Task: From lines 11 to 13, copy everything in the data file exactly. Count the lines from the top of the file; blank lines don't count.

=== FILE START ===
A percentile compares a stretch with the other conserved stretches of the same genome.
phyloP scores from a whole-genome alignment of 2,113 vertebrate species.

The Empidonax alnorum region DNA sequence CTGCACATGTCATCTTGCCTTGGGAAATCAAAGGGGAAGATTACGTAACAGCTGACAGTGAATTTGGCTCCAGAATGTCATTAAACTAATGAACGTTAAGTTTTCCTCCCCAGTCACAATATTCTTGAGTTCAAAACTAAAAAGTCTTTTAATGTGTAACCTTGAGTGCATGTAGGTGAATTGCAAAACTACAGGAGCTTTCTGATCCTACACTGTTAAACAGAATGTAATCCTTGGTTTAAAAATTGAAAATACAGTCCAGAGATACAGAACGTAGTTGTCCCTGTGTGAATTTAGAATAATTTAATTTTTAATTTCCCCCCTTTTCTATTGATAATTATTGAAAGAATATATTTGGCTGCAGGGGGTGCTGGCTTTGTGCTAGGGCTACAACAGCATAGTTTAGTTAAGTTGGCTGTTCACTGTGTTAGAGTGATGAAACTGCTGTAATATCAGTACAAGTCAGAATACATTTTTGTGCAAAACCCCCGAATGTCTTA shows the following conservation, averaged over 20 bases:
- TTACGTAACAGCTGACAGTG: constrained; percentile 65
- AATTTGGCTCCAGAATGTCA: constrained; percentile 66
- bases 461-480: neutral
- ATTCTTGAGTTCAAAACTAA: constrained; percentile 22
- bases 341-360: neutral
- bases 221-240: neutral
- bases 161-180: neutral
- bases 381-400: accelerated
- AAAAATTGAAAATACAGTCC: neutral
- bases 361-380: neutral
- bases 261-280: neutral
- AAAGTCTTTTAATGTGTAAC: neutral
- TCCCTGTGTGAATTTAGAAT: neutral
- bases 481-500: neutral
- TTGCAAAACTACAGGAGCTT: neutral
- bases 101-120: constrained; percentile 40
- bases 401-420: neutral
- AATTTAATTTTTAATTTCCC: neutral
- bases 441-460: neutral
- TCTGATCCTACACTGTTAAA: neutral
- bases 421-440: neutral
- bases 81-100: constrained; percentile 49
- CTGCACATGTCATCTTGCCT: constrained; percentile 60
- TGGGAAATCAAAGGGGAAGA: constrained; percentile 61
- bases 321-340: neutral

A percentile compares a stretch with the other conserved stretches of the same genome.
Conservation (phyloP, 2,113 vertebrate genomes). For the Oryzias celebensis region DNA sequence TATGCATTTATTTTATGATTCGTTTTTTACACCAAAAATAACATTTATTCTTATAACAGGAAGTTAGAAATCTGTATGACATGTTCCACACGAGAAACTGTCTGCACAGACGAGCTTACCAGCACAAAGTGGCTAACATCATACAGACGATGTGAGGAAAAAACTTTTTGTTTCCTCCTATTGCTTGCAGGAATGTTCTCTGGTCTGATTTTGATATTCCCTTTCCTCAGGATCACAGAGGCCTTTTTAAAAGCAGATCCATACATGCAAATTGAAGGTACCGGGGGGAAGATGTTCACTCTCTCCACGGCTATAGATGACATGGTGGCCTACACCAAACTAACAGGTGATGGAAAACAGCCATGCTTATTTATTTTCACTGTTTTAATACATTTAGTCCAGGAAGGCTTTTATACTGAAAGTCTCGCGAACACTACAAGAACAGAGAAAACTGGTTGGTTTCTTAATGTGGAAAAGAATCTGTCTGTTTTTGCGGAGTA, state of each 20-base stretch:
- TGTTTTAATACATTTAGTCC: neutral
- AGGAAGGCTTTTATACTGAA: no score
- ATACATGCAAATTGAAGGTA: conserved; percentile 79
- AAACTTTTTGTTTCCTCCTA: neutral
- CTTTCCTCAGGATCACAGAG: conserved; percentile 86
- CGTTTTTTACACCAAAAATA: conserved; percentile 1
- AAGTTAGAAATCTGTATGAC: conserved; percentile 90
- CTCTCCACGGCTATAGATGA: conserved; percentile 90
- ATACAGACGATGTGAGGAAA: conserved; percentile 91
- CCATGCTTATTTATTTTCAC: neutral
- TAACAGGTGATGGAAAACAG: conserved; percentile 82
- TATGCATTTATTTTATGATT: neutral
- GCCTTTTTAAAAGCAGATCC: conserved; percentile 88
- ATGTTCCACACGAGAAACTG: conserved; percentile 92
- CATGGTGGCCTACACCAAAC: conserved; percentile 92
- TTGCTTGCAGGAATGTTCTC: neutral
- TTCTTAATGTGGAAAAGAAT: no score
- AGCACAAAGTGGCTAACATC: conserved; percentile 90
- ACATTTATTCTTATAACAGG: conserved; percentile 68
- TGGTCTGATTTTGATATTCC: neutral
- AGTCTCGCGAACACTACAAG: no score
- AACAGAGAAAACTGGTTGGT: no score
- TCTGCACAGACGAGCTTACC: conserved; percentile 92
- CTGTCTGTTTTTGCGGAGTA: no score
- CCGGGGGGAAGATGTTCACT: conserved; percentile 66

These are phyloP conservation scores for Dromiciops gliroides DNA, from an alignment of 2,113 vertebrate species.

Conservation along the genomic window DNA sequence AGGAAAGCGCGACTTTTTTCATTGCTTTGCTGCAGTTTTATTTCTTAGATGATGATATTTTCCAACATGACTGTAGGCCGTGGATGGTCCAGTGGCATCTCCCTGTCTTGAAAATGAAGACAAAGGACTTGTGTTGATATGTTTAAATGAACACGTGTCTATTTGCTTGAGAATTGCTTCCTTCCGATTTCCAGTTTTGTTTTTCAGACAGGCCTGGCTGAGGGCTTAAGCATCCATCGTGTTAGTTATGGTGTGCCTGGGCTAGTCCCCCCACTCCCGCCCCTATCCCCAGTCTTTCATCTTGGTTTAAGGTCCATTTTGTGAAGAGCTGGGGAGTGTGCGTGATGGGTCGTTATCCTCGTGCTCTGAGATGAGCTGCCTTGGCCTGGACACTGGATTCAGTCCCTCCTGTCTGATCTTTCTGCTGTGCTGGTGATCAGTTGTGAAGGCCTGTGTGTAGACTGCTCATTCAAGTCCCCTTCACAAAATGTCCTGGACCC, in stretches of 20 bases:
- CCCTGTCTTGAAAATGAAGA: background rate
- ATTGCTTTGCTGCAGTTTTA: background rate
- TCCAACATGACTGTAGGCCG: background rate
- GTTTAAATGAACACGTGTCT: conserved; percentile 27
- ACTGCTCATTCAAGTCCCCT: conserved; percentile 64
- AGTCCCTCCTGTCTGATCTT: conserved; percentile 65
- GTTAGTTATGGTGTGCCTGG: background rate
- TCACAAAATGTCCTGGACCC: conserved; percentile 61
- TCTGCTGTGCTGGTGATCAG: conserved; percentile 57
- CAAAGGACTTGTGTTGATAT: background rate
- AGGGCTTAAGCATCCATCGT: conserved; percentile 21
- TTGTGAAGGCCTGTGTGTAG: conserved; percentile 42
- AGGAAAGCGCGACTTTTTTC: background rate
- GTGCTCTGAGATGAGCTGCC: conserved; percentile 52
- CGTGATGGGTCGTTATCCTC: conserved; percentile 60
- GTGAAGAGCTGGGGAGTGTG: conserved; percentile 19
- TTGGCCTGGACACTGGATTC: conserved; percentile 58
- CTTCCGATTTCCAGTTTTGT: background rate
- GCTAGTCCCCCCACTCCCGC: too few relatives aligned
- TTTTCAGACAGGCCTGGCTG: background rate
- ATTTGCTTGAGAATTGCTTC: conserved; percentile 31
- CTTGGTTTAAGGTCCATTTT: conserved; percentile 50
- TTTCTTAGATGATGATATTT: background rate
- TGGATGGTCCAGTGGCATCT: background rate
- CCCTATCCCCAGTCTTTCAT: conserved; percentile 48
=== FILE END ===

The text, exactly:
- bases 381-400: accelerated
- AAAAATTGAAAATACAGTCC: neutral
- bases 361-380: neutral